Source: The Martin Marty Center
Last Friday, Barack Obama, the charismatic junior senator from Illinois and possible Democratic presidential hopeful, made news by speaking at an AIDS conference at Rick Warren's Saddleback Church, one of the flagships of contemporary evangelicalism. To an audience of more than 2,000 evangelical leaders, the senator spoke movingly of his experiences in Africa, and set forth his vision for AIDS prevention and care in terms shaped decidedly by his Christian faith. Although Obama received a standing ovation, his invitation to Saddleback was met with hostility by some conservative Christians, who rebuked Warren for sharing his pulpit with a supporter of abortion rights.
Senator Obama's appearance at one of the most "mega" of American megachurches and his emphasis on his own religious convictions is not surprising. Back in June, in a spirited address to "Call to Renewal," a progressive faith-based movement, Obama testified to his own conversion and faith. Complaining that for too long Democrats have been uncomfortable with the conversation about religion, "fearful of offending anyone" or "dismiss[ing] religion in the public square as inherently irrational or intolerant," Obama called for progressives "to acknowledge the power of faith in people's lives," and to "join a serious debate about how to reconcile faith with our modern, pluralistic democracy."
Some Democrats hailed Obama's eloquent display of his faith. Others sharply criticized the senator for giving credence to Republican allegations that the Democrats are allergic to religion, or condemned him for pandering to the prejudices of the religious right, or claimed he was undermining the Democrats' commitment to secular governance.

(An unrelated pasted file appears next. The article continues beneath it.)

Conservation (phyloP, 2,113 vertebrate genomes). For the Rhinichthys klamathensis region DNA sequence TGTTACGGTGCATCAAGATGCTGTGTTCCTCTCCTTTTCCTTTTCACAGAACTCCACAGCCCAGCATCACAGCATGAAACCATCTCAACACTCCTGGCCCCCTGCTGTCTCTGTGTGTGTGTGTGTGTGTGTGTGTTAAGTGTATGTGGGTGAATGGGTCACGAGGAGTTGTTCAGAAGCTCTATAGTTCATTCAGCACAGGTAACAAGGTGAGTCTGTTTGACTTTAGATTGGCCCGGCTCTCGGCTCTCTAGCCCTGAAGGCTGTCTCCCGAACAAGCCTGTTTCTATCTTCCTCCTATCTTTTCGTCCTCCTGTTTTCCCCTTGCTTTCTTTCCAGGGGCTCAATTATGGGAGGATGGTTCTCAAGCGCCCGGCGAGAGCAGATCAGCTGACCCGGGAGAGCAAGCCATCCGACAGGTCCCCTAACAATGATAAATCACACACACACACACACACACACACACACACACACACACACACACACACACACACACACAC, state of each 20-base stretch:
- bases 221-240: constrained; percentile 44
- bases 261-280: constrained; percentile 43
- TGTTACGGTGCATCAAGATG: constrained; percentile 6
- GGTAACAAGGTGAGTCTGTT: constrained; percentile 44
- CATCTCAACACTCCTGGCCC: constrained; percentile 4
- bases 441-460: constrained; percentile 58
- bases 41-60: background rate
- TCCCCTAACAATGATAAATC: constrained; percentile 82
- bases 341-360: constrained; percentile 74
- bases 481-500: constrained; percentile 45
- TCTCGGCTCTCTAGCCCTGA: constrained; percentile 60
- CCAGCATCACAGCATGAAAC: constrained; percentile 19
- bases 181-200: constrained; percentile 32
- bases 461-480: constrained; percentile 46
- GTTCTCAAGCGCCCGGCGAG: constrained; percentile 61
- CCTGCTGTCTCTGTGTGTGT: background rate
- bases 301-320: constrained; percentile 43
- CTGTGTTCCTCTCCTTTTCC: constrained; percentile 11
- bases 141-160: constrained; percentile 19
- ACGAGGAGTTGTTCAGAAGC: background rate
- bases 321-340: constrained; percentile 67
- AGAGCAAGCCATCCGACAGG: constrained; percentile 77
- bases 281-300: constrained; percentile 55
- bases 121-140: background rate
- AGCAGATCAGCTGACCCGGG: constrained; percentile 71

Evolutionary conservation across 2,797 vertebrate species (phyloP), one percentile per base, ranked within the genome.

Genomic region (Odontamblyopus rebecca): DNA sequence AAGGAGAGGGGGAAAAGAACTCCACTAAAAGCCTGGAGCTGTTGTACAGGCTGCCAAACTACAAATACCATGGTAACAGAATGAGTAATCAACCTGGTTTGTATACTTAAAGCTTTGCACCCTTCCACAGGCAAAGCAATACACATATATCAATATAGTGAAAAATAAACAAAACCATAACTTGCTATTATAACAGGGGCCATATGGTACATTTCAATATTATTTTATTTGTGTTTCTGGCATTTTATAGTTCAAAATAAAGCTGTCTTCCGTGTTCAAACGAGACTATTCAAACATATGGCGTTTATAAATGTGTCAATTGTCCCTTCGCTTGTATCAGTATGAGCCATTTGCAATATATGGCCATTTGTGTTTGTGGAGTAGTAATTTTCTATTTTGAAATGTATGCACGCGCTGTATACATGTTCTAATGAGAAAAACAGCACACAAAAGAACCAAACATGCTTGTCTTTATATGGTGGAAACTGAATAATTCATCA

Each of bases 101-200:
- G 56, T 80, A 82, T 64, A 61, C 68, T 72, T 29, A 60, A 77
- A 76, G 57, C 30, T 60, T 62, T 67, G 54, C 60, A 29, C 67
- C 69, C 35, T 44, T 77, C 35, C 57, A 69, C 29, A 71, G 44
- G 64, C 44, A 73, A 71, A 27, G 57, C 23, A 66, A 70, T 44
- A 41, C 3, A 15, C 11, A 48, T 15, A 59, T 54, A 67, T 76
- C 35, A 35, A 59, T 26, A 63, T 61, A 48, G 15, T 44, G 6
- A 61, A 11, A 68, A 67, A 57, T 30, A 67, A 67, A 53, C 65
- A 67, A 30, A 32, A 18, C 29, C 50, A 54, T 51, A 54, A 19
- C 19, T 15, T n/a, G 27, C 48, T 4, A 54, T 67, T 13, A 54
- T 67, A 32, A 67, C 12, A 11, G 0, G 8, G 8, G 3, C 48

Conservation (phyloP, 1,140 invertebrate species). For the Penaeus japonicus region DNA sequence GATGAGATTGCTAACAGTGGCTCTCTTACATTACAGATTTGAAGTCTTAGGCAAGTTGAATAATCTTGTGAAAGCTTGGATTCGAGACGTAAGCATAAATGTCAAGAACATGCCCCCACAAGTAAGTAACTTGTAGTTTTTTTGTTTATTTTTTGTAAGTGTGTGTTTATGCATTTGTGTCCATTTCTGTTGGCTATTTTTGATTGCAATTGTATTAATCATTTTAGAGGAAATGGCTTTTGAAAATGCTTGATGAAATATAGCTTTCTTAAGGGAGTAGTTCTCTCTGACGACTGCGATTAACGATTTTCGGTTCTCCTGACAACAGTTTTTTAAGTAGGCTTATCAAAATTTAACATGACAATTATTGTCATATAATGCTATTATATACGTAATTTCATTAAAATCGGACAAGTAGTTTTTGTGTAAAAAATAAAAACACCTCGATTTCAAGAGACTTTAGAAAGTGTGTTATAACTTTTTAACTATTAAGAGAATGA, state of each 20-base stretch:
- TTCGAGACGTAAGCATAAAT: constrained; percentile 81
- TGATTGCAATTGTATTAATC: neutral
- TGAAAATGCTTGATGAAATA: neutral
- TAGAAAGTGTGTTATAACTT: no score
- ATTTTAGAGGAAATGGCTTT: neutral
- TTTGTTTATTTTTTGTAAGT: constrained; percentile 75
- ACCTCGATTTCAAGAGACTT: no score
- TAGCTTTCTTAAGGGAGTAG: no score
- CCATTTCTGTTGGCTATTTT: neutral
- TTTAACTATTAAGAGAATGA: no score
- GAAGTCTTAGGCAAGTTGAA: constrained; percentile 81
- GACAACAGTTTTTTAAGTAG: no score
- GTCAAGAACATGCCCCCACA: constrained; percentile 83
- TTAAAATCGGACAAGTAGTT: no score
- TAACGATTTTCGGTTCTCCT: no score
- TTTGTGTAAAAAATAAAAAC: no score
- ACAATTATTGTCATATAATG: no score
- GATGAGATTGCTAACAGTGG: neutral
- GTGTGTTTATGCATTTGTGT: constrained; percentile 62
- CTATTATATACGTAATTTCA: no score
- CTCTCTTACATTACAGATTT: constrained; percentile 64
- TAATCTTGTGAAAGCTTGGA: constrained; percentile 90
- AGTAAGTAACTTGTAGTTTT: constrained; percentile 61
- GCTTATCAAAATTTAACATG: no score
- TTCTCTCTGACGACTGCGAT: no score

Such praise and condemnation do not get to the heart of the matter. The question is not whether religious motivations are considered licit in the public sphere. The question is: How does one use religious arguments in the to-and-fro of democratic deliberation and policy formation? And it is here that the senator powerfully illuminates the Democrats', and liberalism's, religion problem.
After recognizing the "crucial role" that the separation of church and state has played in defending American democracy and fostering the vitality of religious practice, Obama remarked, "Democracy demands that the religiously motivated translate their concerns into universal, rather than religion-specific, values. It requires that their proposals be subject to argument, and amenable to reason .... Politics depends on our ability to persuade each other of common aims based on a common reality."